Graduate Core Courses

This description refers to the PSU Bulletin through 2018-2019.

The Graduate Conflict Resolution program includes eight core courses. Students entering this program are expected to develop an understanding and appreciation of the theoretical, conceptual, and methodological breadth of the field and to develop expertise in the pursuit of their own particular interests in the study of conflict resolution.

 

Core Courses for MA and MS Graduate Program

 

CR 511 Research Methods in Conflict Resolution (4)
Introduction to academic research and specifically research within the interdisciplinary field of Conflict Resolution. Student will develop literacy in reading and understanding research, and will gain experience collecting and evaluating data. Prerequisites: CR 512 

CR 512 Perspectives in Conflict Resolution (4)
From a broad interdisciplinary perspective, the course will examine central historical, socio-political and cultural phenomena bearing on peace and conflict in the modern world. The causes of war and the challenges of peace will be examined from multiple vantage points and theoretical approaches. The course will also explore relevant, up-to-date theories of war and peace as well as tested and evolving peace strategies relevant to the challenges of today’s world.  

CR 513 Philosophy of Conflict Resolution (4)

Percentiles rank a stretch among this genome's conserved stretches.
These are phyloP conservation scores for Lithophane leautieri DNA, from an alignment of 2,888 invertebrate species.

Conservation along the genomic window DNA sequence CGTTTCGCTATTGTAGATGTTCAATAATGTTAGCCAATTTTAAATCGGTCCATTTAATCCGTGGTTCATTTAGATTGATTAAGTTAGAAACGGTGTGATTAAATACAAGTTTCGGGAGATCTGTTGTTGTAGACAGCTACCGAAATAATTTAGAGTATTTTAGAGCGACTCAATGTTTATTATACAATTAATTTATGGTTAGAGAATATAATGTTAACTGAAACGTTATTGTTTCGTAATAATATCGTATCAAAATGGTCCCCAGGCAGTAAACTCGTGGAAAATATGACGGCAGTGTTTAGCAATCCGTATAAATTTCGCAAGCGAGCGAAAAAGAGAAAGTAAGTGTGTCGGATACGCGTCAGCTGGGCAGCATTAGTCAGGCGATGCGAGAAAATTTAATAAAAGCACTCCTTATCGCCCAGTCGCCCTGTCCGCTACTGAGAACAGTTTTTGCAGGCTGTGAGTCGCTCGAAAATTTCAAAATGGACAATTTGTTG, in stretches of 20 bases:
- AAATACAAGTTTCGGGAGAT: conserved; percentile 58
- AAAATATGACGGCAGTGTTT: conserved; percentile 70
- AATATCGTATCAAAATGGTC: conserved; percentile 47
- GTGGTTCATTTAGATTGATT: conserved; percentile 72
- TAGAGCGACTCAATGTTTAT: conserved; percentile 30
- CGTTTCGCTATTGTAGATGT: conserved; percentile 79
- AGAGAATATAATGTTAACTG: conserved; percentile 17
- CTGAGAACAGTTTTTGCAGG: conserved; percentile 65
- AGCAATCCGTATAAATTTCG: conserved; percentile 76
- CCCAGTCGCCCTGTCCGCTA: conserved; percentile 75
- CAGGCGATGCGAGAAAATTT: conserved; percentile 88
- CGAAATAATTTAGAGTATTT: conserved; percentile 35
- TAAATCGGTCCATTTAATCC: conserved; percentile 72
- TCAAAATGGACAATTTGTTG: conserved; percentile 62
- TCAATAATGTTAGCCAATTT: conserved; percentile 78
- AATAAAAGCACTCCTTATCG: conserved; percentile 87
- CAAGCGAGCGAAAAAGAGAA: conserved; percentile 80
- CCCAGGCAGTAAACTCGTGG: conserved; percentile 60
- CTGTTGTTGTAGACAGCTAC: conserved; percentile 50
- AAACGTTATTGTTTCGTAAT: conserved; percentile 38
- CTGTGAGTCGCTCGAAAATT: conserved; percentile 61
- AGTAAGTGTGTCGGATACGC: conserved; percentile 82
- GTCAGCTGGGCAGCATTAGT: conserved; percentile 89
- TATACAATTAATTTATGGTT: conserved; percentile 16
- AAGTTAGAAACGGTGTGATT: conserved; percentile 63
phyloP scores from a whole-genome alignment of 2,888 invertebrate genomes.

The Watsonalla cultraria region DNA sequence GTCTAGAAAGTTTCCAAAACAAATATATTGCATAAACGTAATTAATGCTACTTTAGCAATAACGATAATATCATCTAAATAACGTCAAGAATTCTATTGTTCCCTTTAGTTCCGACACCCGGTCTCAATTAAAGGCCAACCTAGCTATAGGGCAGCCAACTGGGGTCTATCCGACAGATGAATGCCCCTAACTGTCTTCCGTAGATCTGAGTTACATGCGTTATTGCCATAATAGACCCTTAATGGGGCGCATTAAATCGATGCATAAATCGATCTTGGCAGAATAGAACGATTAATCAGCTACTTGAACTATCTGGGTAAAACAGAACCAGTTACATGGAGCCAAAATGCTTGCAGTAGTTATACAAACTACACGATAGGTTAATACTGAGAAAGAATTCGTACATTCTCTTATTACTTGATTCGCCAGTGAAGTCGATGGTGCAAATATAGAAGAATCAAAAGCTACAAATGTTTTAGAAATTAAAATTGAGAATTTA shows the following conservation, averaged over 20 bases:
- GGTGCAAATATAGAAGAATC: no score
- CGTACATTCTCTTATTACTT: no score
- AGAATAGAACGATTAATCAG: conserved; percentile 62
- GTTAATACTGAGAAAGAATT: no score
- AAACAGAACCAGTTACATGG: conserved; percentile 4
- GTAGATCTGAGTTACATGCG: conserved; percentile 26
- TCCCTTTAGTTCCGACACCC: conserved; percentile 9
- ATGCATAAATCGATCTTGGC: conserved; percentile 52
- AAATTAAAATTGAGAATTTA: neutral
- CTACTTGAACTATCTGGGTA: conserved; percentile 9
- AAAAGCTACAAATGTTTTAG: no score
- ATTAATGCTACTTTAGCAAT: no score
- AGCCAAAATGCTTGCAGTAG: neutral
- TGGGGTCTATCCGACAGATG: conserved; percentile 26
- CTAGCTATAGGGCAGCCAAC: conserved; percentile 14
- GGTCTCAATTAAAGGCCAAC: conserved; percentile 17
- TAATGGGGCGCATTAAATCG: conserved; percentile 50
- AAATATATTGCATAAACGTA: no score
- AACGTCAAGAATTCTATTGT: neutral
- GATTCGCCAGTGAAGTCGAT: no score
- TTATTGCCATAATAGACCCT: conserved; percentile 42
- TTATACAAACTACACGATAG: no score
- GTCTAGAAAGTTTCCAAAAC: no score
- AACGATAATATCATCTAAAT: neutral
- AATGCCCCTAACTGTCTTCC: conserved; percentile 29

Introduction to the insights philosophy offers to the field of conflict resolution. The course will also explore the impact that conflict resolution practice may have on philosophical theory. Additionally, ethical issues that arise during conflict resolution work will be carefully considered.

CR 515 Negotiation and Mediation (4)
Introduction to collaborative approaches to responding to conflict. A theoretical framework will be established for using negotiation and mediation in a variety of settings. Students will learn how to function as a neutral third party focusing on: conflict analysis, communication skills, maintaining a neutral role, creating a safe environment, and ensuring procedural, substantive and psychological satisfaction. Ethical issues and concerns in the field of mediation will be presented.

CR 518 Psychology of Conflict Resolution (4)
Introduction to the psychological research and insights that illuminate conflict resolution theory and practice. A dual focus on both methods and investigations will be maintained throughout the curriculum.

CR 522 Thesis/Project Preparation Seminar (1)
Introduction to a variety of approaches to thesis writing and research. Students examine completed master's degree theses in conflict resolution. Prerequisite: one year completed in the master's degree program.

CR 524 Advanced Mediation (4)
Focus on the qualities of the practitioner that enhance the practice of mediation. The practice of mediation involves a particular kind of presence, that of a non-judgmental observer. To maintain such a presence while in the midst of emotions, intense interactions, hostility, and conflict requires much clarity, steadiness, and stability. Students will learn ways to achieve these qualities through the cultivation of mindfulness. Prerequisites: CR 515.

CR 526 Intercultural Conflict Resolution (4)
Explores the ways in which cultural similarities or difference might influence the conflict resolution process. In this context, culture is defined broadly and will be considered as it plays a part in either the actuality or perceptions of our experience. In addition, issues of power and marginality, as they relate to dynamics of culture, will be explored. Students explore and learn from other cultures and apply this learning in the evaluation and use of conflict resolution paradigms.

Choose 16 credits of Graduate Elective Courses